Bishop Clark displays the nature of true authority
Why can we not openly dialogue about the ministry of women, the meaning of sexuality and the condition of homosexuality, the situation of the divorced and remarried?
That is but one of a series of questions asked by Bishop Matthew Clark in an essay published earlier this year in New Theological Review.
Clarks questions, thoughtful and provocative, were predictably pounced on by critics. Ultra-right opponents lined up outside the diocesan offices in Rochester, N.Y., holding large placards proclaiming: Bishop Clark: Come back to the Catholic faith!
Clark is of course deeply embedded in the Catholic faith and its traditions. His essay, The Pastoral Exercise of Authority, takes up a theme that will become increasingly important to the church in the years ahead as the current curial administration in Rome continues its attempts to centralize power and to impose rigid constraints on local bishops.
The issues raised in his essay -- and by other actions he has taken as bishop -- are essential to a healthy church. The dialogue his thinking has fostered in the wider community in Rochester constitutes a wonderful witness to a church that is vibrant and unafraid.
The demonstrators that have become a part of the diocesan landscape in Rochester clearly illustrate that the vaunted obedience of those on the right to leaders appointed by the pope has severe limits. Cafeteria Catholics can be found across the liberal-to-conservative spectrum.
A reading of the literature of todays Catholic fundamentalists makes it clear that the treasured image of unwavering orthodoxy has its limits. Let the pope declare that, for all practical purposes, there is no circumstance in modern society that warrants the use of capital punishment or that nuclear weapons should be banned, and they trot out their interpretations of Aquinas and embrace the exercise of the intellect of the faithful. They discover, in fact, the indispensability of individual conscience and intellectual understanding in weighing and accepting papal teaching.
The self-proclaimed papal loyalists engage in the same relativism they raise as a criticism of their opponents.
The point is, a debate continues in this church over positions that are not even absolute to the absolutists.
It is no secret that throughout Pope John Paul IIs tenure, the type of men appointed to episcopal posts and the characteristics essential to upward mobility in the hierarchy have, for the most part, changed dramatically from those rewarded during the tenures of Pope Paul VI and Pope John XXIII.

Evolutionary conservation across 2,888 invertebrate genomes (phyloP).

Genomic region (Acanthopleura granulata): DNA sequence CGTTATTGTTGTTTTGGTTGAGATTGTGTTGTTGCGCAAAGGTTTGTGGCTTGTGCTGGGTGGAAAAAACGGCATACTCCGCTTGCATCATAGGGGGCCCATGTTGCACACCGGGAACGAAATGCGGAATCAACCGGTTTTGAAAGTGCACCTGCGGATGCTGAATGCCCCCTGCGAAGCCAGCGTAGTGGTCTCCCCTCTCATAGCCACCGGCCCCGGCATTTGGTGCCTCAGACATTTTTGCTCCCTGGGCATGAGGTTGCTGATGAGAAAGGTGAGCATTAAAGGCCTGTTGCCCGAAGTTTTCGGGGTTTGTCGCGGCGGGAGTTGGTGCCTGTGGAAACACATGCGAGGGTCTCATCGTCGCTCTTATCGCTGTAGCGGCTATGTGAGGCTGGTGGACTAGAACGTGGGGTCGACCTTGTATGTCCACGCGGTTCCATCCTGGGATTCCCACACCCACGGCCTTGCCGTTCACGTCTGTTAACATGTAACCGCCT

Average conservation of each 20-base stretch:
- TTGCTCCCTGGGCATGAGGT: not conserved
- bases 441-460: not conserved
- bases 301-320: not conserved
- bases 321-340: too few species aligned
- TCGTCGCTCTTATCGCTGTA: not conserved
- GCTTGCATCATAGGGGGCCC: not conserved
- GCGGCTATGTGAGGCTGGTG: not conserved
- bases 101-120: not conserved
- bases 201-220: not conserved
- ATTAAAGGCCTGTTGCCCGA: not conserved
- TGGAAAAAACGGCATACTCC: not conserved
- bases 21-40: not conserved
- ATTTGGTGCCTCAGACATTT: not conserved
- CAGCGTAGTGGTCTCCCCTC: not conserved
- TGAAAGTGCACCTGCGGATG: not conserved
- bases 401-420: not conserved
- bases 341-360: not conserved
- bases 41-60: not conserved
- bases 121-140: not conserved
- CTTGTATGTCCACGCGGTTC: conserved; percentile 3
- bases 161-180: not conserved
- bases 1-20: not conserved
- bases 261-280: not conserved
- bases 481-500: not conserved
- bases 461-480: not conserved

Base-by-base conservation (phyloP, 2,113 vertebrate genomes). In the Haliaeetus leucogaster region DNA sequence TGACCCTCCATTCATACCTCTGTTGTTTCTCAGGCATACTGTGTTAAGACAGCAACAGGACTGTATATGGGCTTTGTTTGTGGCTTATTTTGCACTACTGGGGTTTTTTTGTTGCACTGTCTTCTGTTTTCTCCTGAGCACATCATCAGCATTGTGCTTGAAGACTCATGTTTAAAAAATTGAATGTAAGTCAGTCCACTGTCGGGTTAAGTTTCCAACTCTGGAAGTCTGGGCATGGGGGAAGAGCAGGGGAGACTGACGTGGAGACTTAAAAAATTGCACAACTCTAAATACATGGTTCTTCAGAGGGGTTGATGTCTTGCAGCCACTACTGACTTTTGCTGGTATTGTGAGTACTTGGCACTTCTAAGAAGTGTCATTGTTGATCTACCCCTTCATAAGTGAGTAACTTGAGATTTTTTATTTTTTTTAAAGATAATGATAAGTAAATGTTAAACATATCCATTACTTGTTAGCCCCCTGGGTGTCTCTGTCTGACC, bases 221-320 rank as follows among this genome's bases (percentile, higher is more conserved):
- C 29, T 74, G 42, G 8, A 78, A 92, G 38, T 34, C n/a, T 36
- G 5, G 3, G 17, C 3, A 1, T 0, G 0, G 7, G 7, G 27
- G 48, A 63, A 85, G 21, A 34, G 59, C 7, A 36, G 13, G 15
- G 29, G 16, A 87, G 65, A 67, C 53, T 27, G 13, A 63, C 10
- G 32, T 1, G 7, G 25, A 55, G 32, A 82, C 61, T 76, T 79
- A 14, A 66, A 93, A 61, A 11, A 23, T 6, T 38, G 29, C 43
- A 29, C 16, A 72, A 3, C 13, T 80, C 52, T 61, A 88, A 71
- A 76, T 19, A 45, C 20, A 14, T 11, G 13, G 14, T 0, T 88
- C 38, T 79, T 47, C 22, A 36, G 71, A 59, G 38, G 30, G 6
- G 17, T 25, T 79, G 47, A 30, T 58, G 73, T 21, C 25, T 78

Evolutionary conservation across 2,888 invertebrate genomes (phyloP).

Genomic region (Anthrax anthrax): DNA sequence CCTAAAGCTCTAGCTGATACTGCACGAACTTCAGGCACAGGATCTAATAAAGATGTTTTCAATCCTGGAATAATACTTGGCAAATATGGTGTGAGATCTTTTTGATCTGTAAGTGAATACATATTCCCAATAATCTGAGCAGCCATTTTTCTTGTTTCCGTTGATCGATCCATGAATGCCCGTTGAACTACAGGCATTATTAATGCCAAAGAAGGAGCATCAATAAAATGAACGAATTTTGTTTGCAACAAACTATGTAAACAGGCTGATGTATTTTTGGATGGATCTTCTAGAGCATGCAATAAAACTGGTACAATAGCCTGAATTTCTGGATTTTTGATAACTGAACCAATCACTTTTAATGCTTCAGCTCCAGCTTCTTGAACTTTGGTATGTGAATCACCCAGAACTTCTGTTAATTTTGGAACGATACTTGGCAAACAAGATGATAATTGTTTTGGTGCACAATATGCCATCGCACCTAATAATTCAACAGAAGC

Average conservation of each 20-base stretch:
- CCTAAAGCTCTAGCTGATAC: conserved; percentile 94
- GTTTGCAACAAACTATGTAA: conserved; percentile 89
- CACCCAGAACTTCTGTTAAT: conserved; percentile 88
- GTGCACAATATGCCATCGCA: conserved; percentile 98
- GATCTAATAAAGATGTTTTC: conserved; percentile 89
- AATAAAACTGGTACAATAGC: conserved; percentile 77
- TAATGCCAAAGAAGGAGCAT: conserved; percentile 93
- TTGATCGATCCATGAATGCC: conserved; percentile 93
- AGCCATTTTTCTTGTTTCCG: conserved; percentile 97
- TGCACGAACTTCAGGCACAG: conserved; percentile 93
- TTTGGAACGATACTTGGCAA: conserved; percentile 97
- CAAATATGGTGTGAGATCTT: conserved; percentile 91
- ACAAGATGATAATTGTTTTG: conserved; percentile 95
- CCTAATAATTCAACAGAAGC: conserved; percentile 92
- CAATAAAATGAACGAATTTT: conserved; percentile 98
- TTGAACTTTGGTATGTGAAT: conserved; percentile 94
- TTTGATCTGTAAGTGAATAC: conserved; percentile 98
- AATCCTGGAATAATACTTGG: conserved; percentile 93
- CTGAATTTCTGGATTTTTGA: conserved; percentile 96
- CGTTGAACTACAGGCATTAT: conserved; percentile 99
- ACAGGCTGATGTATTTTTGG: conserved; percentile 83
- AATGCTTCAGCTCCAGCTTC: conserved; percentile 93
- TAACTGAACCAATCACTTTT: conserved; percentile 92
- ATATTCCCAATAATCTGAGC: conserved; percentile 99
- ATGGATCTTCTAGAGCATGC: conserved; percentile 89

Concerns about pastoral skills, compassion and a view of the church as the people of God have been subjugated to assurances that new bishops will toe the line, enforce the rules and brook no discussion of any of the difficult topics having to do with sexuality or orders.
It is a rare Matthew Clark who would make it through the secret screening process today.
So his words and his courage become all the more valuable. He and others like him are counterweight to that vision of church that is increasingly cramped, closed and airless.
Clarks essay on authority grew from his experience of a synod in his diocese, a gathering called to fashion pastoral strategies for the future.
In a long process that began at the local level and moved to final approval at the diocesan level, Clark put into practice his conviction that as a people formed in baptism, there is more which is truly common to all the people of God than that which divides the ordained from the people they serve.
Inviting such wide participation, of course, can be frightening to a leader who rules by fiat. The picture which the second Vatican Council paints of the Christian man and woman come of age -- faithful, gifted, articulate and competent -- must be kept in mind when talking about authority in the post-conciliar era, Clark writes.
The underpinning of the model of church that Clark employs is outlined rather succinctly by Eugene Kennedy and Dr. Sara C. Charles in their most recent book, Authority: The Most Misunderstood Idea in America. It could well be the most misunderstood concept in the church.
Authority, they write, does not use manipulative power to achieve its ends and cannot be identified with that concept. Natural authority is not a function of laws, rules, slogans about empowerment or public relations. It is not law or regulations but views them as a means to its goal of human growth. Authority employs them in a careful and disciplined manner.
Authoritarianism, on the other hand, is not dynamic but essentially static. It imposes a template of conformity on people to restrict and control their individual development. ... Much like a derisive laugh, it delights in force, manipulation, humiliation, revenge and winning by any means and at all costs.
Clark and bishops like him will ultimately be spoken about as the visionaries of the day. Unfortunately, it is nothing new for the church to revisit those scorned in one era and pronounce them heros.
Until that time, we can only offer our support and our thanks for taking the heat. Ironically, it is people like Clark who are preserving real authority for the church.
For every time the authoritarians demand silence, require an end to discussion of sexuality or ministry issues, they diminish their own authority.
And, of course, the discussions continue.
National Catholic Reporter, December 5, 1997